Nurses and the Opioid Crisis

The numbers are shocking. Reportedly, an average of 78 Americans die every day from an opioid overdose. Only half of these deaths result from a prescribed drug. Sales of prescription opioids nearly quadrupled in the four-year period ending in 2014. And deaths from heroin overdose have more than tripled since 2010.

The seriousness of the current opioid crisis has motivated the ANA to develop resources for nurses who may be positioned to assess, identify, and manage patients battling an addiction. The ANA supports the following components of an integrated strategy to prevent overdoses and advocate for patients who are at risk:

  • Prescription drug monitoring programs. These state-run, electronic databases aggregate a patient’s prescription history, allowing pharmacists or providers to identify those who may be on the path to abuse or addiction. The goal is to reduce inappropriate prescribing of opioids
  • Medication-assisted treatment. These programs combine behavioral counseling with medications like methadone or buprenorphine to help patients manage withdrawal issues.
  • Access to Naloxone. Nurses can all advocate for expanded access to Naloxone, a drug that can reverse the effects of opioid drugs and potentially save the life of a patient who has taken an overdose. First responders like police, firefighters, and paramedics should have ready access to this drug—as should the family, friends, and caregivers of people who have a known substance abuse issue.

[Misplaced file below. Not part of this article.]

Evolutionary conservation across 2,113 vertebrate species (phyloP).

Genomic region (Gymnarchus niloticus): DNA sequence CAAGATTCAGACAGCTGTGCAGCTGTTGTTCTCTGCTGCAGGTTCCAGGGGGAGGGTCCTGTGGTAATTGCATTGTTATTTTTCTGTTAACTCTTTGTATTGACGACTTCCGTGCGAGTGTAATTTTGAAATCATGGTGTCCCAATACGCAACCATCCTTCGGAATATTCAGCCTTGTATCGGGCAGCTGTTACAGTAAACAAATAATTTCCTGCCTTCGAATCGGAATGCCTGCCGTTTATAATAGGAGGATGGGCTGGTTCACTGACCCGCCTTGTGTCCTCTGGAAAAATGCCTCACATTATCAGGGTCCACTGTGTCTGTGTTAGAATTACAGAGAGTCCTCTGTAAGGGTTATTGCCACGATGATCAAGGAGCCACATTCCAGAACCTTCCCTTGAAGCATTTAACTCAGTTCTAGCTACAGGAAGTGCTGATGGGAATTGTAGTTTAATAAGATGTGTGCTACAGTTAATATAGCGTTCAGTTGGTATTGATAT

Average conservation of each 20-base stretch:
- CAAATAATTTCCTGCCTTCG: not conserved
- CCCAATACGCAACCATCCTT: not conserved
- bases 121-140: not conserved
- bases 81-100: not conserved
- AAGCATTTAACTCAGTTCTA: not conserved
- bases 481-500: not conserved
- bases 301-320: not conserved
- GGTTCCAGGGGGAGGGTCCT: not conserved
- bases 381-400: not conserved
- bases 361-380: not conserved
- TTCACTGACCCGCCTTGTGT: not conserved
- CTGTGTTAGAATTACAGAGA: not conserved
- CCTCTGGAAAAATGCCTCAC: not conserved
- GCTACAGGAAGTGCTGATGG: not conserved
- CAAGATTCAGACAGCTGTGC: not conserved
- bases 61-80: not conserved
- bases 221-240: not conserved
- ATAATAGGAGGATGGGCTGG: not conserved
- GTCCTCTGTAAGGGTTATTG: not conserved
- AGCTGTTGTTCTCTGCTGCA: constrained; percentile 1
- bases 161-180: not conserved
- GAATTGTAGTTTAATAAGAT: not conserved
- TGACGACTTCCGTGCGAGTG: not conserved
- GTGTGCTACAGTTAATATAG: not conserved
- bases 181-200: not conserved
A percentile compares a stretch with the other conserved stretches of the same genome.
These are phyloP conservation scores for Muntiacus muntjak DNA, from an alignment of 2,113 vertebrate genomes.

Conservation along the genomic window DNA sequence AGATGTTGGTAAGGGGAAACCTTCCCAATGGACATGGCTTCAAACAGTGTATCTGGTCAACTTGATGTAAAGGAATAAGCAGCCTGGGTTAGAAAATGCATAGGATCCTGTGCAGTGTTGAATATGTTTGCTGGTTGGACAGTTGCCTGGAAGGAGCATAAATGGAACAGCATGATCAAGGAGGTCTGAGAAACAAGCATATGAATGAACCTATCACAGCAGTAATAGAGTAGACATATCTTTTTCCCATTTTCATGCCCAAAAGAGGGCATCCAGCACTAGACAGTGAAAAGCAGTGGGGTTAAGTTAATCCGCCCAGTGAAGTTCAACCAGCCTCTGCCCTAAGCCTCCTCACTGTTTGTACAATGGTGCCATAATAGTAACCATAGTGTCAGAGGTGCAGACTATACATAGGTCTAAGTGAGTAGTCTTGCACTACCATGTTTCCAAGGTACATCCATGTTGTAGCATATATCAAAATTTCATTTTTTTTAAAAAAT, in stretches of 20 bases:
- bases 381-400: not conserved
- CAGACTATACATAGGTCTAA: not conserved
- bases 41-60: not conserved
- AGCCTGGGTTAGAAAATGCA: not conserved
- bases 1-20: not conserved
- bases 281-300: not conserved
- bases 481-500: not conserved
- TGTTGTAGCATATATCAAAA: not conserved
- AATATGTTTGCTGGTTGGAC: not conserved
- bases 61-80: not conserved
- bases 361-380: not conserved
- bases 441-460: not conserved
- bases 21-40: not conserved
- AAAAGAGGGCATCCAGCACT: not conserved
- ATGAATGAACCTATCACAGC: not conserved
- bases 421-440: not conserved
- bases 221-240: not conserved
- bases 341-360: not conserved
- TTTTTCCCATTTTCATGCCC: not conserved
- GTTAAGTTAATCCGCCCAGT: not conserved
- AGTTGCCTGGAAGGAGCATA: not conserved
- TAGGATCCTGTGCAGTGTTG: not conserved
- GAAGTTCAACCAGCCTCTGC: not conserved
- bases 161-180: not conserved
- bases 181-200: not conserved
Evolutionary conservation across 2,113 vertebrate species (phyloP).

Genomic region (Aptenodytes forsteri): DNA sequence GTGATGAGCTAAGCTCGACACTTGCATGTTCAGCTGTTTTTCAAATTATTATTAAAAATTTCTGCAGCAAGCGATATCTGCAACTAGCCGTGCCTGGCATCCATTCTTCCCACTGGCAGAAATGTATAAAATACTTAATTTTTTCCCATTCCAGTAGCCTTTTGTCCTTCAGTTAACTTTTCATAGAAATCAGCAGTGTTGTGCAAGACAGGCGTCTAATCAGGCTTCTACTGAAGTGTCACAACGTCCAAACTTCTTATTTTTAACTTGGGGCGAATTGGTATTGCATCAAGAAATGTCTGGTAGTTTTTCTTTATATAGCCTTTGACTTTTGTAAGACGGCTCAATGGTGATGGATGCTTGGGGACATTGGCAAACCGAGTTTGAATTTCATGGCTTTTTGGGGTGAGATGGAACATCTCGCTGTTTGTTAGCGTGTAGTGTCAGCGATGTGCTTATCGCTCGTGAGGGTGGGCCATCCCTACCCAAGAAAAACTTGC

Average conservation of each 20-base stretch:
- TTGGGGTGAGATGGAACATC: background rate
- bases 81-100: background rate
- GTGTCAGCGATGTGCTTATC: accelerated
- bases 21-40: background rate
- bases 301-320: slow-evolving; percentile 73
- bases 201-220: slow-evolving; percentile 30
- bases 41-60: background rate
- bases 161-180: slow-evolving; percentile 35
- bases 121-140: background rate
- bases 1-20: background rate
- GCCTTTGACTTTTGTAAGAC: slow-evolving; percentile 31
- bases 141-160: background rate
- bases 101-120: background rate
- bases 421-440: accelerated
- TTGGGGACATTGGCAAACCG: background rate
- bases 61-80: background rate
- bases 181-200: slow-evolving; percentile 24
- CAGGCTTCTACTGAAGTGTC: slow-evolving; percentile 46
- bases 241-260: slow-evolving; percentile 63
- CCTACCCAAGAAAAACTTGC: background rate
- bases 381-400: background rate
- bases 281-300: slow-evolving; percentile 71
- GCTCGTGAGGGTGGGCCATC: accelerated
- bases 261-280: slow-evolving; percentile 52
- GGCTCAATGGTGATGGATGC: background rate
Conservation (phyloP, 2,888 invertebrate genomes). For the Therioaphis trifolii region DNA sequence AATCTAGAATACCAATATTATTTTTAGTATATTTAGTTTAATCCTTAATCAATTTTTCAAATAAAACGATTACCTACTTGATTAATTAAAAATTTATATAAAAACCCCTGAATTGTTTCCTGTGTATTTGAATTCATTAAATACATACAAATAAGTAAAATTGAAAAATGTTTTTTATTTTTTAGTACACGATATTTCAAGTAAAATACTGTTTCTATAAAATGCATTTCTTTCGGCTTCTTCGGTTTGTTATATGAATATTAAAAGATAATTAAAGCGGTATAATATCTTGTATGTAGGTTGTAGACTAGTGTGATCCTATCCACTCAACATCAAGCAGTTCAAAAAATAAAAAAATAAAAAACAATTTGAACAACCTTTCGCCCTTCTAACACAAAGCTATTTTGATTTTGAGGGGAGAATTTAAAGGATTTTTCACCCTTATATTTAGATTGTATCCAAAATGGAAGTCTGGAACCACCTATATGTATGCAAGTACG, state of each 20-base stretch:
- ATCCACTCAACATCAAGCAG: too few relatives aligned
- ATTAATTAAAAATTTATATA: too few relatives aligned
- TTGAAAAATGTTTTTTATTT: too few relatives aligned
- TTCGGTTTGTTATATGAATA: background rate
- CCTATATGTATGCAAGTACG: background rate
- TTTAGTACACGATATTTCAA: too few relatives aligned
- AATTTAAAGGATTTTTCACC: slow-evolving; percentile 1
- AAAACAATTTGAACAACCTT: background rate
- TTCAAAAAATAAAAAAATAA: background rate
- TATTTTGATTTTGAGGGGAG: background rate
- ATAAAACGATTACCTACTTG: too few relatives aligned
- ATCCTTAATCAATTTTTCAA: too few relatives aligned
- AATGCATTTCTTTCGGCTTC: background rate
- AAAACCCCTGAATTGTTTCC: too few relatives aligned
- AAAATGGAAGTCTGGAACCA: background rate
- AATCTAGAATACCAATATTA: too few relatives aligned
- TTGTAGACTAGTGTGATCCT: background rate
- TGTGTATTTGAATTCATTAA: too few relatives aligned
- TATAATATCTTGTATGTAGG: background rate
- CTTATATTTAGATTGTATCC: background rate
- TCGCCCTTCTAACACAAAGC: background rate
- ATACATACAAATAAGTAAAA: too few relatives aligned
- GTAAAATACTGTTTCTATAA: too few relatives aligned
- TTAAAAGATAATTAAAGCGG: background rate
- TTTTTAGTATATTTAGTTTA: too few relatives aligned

• Education for advanced practice nurses. In many states, nurse practitioners can prescribe opioids. Continuing education can help to ensure they do so safely effectively, without denying appropriate pain management to patients who need it.
  • Deterrent drug formulations. The pharmaceutical industry should take the lead in developing opioid formulations that are more difficult to abuse. Some experts believe this approach will make it more likely that people with a legitimate need for opioids will have continued access to them. Deterrent formulations work by a variety of mechanisms that create barriers to recreational use.
  • Holistic pain management strategies. Nurses should have knowledge of and be able to direct patients to non-opioid alternatives, including physical therapy, surgery, cognitive behavioral therapy, regional anesthetic therapies, and complementary therapies like acupuncture.

True advocacy goes beyond advocating for the personalized needs of individual patients. It also means advocating for policies that protect and support every healthcare consumer who relies on our current healthcare system. Nurses have an ethical responsibility to approach broader advocacy issues as a united group of nursing professionals.

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